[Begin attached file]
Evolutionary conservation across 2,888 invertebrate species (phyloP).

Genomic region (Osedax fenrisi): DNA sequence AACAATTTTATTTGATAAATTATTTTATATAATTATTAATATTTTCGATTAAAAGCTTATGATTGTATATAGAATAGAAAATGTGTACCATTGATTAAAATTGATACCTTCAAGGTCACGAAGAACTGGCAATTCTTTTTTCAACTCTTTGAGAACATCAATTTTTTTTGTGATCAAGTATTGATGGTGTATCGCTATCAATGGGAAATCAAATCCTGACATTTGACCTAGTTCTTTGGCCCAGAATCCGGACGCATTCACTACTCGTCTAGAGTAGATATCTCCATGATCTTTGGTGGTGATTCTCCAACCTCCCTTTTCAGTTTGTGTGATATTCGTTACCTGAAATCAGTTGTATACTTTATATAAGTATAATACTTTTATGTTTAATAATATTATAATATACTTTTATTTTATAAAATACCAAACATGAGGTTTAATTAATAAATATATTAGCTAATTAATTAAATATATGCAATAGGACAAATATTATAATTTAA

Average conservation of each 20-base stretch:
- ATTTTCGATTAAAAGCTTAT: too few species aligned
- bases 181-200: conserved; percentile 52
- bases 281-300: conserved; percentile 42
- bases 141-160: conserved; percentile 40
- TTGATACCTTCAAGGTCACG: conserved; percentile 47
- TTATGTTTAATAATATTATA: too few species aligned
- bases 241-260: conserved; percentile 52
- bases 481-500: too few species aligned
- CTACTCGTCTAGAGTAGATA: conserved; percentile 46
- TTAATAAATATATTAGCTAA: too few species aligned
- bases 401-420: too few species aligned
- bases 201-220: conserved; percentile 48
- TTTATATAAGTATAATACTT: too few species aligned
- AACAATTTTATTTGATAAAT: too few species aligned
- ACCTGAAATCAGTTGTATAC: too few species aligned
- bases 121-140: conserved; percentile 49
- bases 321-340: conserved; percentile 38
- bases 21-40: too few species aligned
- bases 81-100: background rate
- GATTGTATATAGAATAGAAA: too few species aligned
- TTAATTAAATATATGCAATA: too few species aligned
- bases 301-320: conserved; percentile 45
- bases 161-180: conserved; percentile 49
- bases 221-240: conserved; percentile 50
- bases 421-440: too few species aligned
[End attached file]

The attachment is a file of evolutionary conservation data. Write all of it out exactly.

Evolutionary conservation across 2,888 invertebrate species (phyloP).

Genomic region (Osedax fenrisi): DNA sequence AACAATTTTATTTGATAAATTATTTTATATAATTATTAATATTTTCGATTAAAAGCTTATGATTGTATATAGAATAGAAAATGTGTACCATTGATTAAAATTGATACCTTCAAGGTCACGAAGAACTGGCAATTCTTTTTTCAACTCTTTGAGAACATCAATTTTTTTTGTGATCAAGTATTGATGGTGTATCGCTATCAATGGGAAATCAAATCCTGACATTTGACCTAGTTCTTTGGCCCAGAATCCGGACGCATTCACTACTCGTCTAGAGTAGATATCTCCATGATCTTTGGTGGTGATTCTCCAACCTCCCTTTTCAGTTTGTGTGATATTCGTTACCTGAAATCAGTTGTATACTTTATATAAGTATAATACTTTTATGTTTAATAATATTATAATATACTTTTATTTTATAAAATACCAAACATGAGGTTTAATTAATAAATATATTAGCTAATTAATTAAATATATGCAATAGGACAAATATTATAATTTAA

Average conservation of each 20-base stretch:
- ATTTTCGATTAAAAGCTTAT: too few species aligned
- bases 181-200: conserved; percentile 52
- bases 281-300: conserved; percentile 42
- bases 141-160: conserved; percentile 40
- TTGATACCTTCAAGGTCACG: conserved; percentile 47
- TTATGTTTAATAATATTATA: too few species aligned
- bases 241-260: conserved; percentile 52
- bases 481-500: too few species aligned
- CTACTCGTCTAGAGTAGATA: conserved; percentile 46
- TTAATAAATATATTAGCTAA: too few species aligned
- bases 401-420: too few species aligned
- bases 201-220: conserved; percentile 48
- TTTATATAAGTATAATACTT: too few species aligned
- AACAATTTTATTTGATAAAT: too few species aligned
- ACCTGAAATCAGTTGTATAC: too few species aligned
- bases 121-140: conserved; percentile 49
- bases 321-340: conserved; percentile 38
- bases 21-40: too few species aligned
- bases 81-100: background rate
- GATTGTATATAGAATAGAAA: too few species aligned
- TTAATTAAATATATGCAATA: too few species aligned
- bases 301-320: conserved; percentile 45
- bases 161-180: conserved; percentile 49
- bases 221-240: conserved; percentile 50
- bases 421-440: too few species aligned